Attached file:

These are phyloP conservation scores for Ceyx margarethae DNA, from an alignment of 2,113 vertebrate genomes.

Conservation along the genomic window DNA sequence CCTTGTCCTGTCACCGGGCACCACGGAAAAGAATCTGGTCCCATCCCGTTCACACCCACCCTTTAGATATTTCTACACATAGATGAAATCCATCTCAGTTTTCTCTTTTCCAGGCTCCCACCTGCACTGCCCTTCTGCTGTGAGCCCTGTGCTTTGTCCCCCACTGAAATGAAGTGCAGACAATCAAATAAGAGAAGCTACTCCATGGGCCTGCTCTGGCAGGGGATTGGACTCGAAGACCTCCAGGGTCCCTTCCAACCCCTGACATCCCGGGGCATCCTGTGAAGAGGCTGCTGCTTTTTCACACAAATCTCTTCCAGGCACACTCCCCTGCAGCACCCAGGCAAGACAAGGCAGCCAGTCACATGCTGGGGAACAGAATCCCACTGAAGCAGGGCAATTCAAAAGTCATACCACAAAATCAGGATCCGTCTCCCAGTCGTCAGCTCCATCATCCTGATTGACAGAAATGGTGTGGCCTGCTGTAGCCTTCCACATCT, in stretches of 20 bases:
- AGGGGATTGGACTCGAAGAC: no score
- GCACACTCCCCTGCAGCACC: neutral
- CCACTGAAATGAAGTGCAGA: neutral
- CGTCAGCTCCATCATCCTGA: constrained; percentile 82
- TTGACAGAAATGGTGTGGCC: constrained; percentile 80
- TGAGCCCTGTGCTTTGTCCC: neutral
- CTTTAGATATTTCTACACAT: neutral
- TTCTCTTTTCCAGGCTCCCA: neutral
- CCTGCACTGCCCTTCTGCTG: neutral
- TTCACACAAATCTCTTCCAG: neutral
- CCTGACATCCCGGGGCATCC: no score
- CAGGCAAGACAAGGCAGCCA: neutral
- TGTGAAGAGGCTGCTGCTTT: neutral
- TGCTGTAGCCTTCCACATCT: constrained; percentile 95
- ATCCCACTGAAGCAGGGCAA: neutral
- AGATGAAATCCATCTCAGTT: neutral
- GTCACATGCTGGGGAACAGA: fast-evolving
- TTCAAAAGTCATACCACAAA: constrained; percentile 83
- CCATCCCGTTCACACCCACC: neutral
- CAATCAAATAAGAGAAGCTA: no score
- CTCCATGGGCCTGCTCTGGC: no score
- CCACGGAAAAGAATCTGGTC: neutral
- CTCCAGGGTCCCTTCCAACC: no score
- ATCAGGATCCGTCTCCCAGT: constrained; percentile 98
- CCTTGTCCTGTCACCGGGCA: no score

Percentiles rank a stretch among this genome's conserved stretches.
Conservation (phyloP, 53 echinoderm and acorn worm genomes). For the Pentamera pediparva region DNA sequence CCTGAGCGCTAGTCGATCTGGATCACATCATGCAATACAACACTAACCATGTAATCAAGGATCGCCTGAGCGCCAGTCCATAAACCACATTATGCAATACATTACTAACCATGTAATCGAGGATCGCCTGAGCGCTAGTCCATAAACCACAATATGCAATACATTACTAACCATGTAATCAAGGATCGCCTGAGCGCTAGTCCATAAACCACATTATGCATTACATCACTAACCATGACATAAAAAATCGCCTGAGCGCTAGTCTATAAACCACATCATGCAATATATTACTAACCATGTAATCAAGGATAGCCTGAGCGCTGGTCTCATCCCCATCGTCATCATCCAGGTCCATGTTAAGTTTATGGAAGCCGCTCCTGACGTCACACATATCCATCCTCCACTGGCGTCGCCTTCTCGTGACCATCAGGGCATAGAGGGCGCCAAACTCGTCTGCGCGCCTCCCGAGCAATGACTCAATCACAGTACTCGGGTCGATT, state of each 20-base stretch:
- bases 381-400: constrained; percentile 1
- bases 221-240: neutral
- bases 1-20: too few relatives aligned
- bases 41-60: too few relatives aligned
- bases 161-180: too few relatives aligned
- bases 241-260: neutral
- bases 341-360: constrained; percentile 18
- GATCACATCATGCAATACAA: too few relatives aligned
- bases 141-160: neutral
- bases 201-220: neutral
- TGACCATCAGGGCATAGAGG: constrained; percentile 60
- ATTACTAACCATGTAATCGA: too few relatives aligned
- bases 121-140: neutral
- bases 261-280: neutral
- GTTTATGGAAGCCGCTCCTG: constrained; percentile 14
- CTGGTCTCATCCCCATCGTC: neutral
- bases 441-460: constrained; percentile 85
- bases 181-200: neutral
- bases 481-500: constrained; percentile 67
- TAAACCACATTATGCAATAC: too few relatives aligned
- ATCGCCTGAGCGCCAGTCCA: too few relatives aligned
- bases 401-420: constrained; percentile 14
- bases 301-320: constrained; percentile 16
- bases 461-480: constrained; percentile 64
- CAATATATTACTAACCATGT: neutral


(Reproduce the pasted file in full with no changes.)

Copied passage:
These are phyloP conservation scores for Ceyx margarethae DNA, from an alignment of 2,113 vertebrate genomes.

Conservation along the genomic window DNA sequence CCTTGTCCTGTCACCGGGCACCACGGAAAAGAATCTGGTCCCATCCCGTTCACACCCACCCTTTAGATATTTCTACACATAGATGAAATCCATCTCAGTTTTCTCTTTTCCAGGCTCCCACCTGCACTGCCCTTCTGCTGTGAGCCCTGTGCTTTGTCCCCCACTGAAATGAAGTGCAGACAATCAAATAAGAGAAGCTACTCCATGGGCCTGCTCTGGCAGGGGATTGGACTCGAAGACCTCCAGGGTCCCTTCCAACCCCTGACATCCCGGGGCATCCTGTGAAGAGGCTGCTGCTTTTTCACACAAATCTCTTCCAGGCACACTCCCCTGCAGCACCCAGGCAAGACAAGGCAGCCAGTCACATGCTGGGGAACAGAATCCCACTGAAGCAGGGCAATTCAAAAGTCATACCACAAAATCAGGATCCGTCTCCCAGTCGTCAGCTCCATCATCCTGATTGACAGAAATGGTGTGGCCTGCTGTAGCCTTCCACATCT, in stretches of 20 bases:
- AGGGGATTGGACTCGAAGAC: no score
- GCACACTCCCCTGCAGCACC: neutral
- CCACTGAAATGAAGTGCAGA: neutral
- CGTCAGCTCCATCATCCTGA: constrained; percentile 82
- TTGACAGAAATGGTGTGGCC: constrained; percentile 80
- TGAGCCCTGTGCTTTGTCCC: neutral
- CTTTAGATATTTCTACACAT: neutral
- TTCTCTTTTCCAGGCTCCCA: neutral
- CCTGCACTGCCCTTCTGCTG: neutral
- TTCACACAAATCTCTTCCAG: neutral
- CCTGACATCCCGGGGCATCC: no score
- CAGGCAAGACAAGGCAGCCA: neutral
- TGTGAAGAGGCTGCTGCTTT: neutral
- TGCTGTAGCCTTCCACATCT: constrained; percentile 95
- ATCCCACTGAAGCAGGGCAA: neutral
- AGATGAAATCCATCTCAGTT: neutral
- GTCACATGCTGGGGAACAGA: fast-evolving
- TTCAAAAGTCATACCACAAA: constrained; percentile 83
- CCATCCCGTTCACACCCACC: neutral
- CAATCAAATAAGAGAAGCTA: no score
- CTCCATGGGCCTGCTCTGGC: no score
- CCACGGAAAAGAATCTGGTC: neutral
- CTCCAGGGTCCCTTCCAACC: no score
- ATCAGGATCCGTCTCCCAGT: constrained; percentile 98
- CCTTGTCCTGTCACCGGGCA: no score

Percentiles rank a stretch among this genome's conserved stretches.
Conservation (phyloP, 53 echinoderm and acorn worm genomes). For the Pentamera pediparva region DNA sequence CCTGAGCGCTAGTCGATCTGGATCACATCATGCAATACAACACTAACCATGTAATCAAGGATCGCCTGAGCGCCAGTCCATAAACCACATTATGCAATACATTACTAACCATGTAATCGAGGATCGCCTGAGCGCTAGTCCATAAACCACAATATGCAATACATTACTAACCATGTAATCAAGGATCGCCTGAGCGCTAGTCCATAAACCACATTATGCATTACATCACTAACCATGACATAAAAAATCGCCTGAGCGCTAGTCTATAAACCACATCATGCAATATATTACTAACCATGTAATCAAGGATAGCCTGAGCGCTGGTCTCATCCCCATCGTCATCATCCAGGTCCATGTTAAGTTTATGGAAGCCGCTCCTGACGTCACACATATCCATCCTCCACTGGCGTCGCCTTCTCGTGACCATCAGGGCATAGAGGGCGCCAAACTCGTCTGCGCGCCTCCCGAGCAATGACTCAATCACAGTACTCGGGTCGATT, state of each 20-base stretch:
- bases 381-400: constrained; percentile 1
- bases 221-240: neutral
- bases 1-20: too few relatives aligned
- bases 41-60: too few relatives aligned
- bases 161-180: too few relatives aligned
- bases 241-260: neutral
- bases 341-360: constrained; percentile 18
- GATCACATCATGCAATACAA: too few relatives aligned
- bases 141-160: neutral
- bases 201-220: neutral
- TGACCATCAGGGCATAGAGG: constrained; percentile 60
- ATTACTAACCATGTAATCGA: too few relatives aligned
- bases 121-140: neutral
- bases 261-280: neutral
- GTTTATGGAAGCCGCTCCTG: constrained; percentile 14
- CTGGTCTCATCCCCATCGTC: neutral
- bases 441-460: constrained; percentile 85
- bases 181-200: neutral
- bases 481-500: constrained; percentile 67
- TAAACCACATTATGCAATAC: too few relatives aligned
- ATCGCCTGAGCGCCAGTCCA: too few relatives aligned
- bases 401-420: constrained; percentile 14
- bases 301-320: constrained; percentile 16
- bases 461-480: constrained; percentile 64
- CAATATATTACTAACCATGT: neutral